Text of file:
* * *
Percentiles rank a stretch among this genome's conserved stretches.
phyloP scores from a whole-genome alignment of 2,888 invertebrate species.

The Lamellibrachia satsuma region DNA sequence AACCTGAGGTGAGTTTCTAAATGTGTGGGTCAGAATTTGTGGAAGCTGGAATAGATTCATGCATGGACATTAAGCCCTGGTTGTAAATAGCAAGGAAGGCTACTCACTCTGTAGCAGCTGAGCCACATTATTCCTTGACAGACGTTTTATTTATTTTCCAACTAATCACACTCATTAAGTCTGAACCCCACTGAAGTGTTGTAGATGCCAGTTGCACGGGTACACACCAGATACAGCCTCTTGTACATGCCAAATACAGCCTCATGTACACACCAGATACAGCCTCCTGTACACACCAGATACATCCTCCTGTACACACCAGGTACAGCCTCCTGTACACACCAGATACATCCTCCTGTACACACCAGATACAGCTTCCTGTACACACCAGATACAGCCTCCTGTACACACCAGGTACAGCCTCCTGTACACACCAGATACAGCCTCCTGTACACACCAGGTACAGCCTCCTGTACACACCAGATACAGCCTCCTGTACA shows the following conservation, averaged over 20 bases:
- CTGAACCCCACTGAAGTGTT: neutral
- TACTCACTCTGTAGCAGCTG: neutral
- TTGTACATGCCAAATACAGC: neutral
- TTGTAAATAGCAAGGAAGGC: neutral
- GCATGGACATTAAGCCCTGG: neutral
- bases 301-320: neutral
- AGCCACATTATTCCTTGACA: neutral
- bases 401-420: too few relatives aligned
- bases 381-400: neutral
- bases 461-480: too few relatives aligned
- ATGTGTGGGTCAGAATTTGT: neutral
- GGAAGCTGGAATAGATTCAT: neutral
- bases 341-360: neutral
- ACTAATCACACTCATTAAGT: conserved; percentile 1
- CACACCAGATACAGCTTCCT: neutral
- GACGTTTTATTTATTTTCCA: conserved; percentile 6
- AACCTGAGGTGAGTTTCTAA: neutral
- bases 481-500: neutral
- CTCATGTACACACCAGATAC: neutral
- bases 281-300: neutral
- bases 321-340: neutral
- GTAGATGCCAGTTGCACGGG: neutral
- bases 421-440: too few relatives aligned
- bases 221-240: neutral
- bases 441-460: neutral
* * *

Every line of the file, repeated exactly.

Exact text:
Percentiles rank a stretch among this genome's conserved stretches.
phyloP scores from a whole-genome alignment of 2,888 invertebrate species.

The Lamellibrachia satsuma region DNA sequence AACCTGAGGTGAGTTTCTAAATGTGTGGGTCAGAATTTGTGGAAGCTGGAATAGATTCATGCATGGACATTAAGCCCTGGTTGTAAATAGCAAGGAAGGCTACTCACTCTGTAGCAGCTGAGCCACATTATTCCTTGACAGACGTTTTATTTATTTTCCAACTAATCACACTCATTAAGTCTGAACCCCACTGAAGTGTTGTAGATGCCAGTTGCACGGGTACACACCAGATACAGCCTCTTGTACATGCCAAATACAGCCTCATGTACACACCAGATACAGCCTCCTGTACACACCAGATACATCCTCCTGTACACACCAGGTACAGCCTCCTGTACACACCAGATACATCCTCCTGTACACACCAGATACAGCTTCCTGTACACACCAGATACAGCCTCCTGTACACACCAGGTACAGCCTCCTGTACACACCAGATACAGCCTCCTGTACACACCAGGTACAGCCTCCTGTACACACCAGATACAGCCTCCTGTACA shows the following conservation, averaged over 20 bases:
- CTGAACCCCACTGAAGTGTT: neutral
- TACTCACTCTGTAGCAGCTG: neutral
- TTGTACATGCCAAATACAGC: neutral
- TTGTAAATAGCAAGGAAGGC: neutral
- GCATGGACATTAAGCCCTGG: neutral
- bases 301-320: neutral
- AGCCACATTATTCCTTGACA: neutral
- bases 401-420: too few relatives aligned
- bases 381-400: neutral
- bases 461-480: too few relatives aligned
- ATGTGTGGGTCAGAATTTGT: neutral
- GGAAGCTGGAATAGATTCAT: neutral
- bases 341-360: neutral
- ACTAATCACACTCATTAAGT: conserved; percentile 1
- CACACCAGATACAGCTTCCT: neutral
- GACGTTTTATTTATTTTCCA: conserved; percentile 6
- AACCTGAGGTGAGTTTCTAA: neutral
- bases 481-500: neutral
- CTCATGTACACACCAGATAC: neutral
- bases 281-300: neutral
- bases 321-340: neutral
- GTAGATGCCAGTTGCACGGG: neutral
- bases 421-440: too few relatives aligned
- bases 221-240: neutral
- bases 441-460: neutral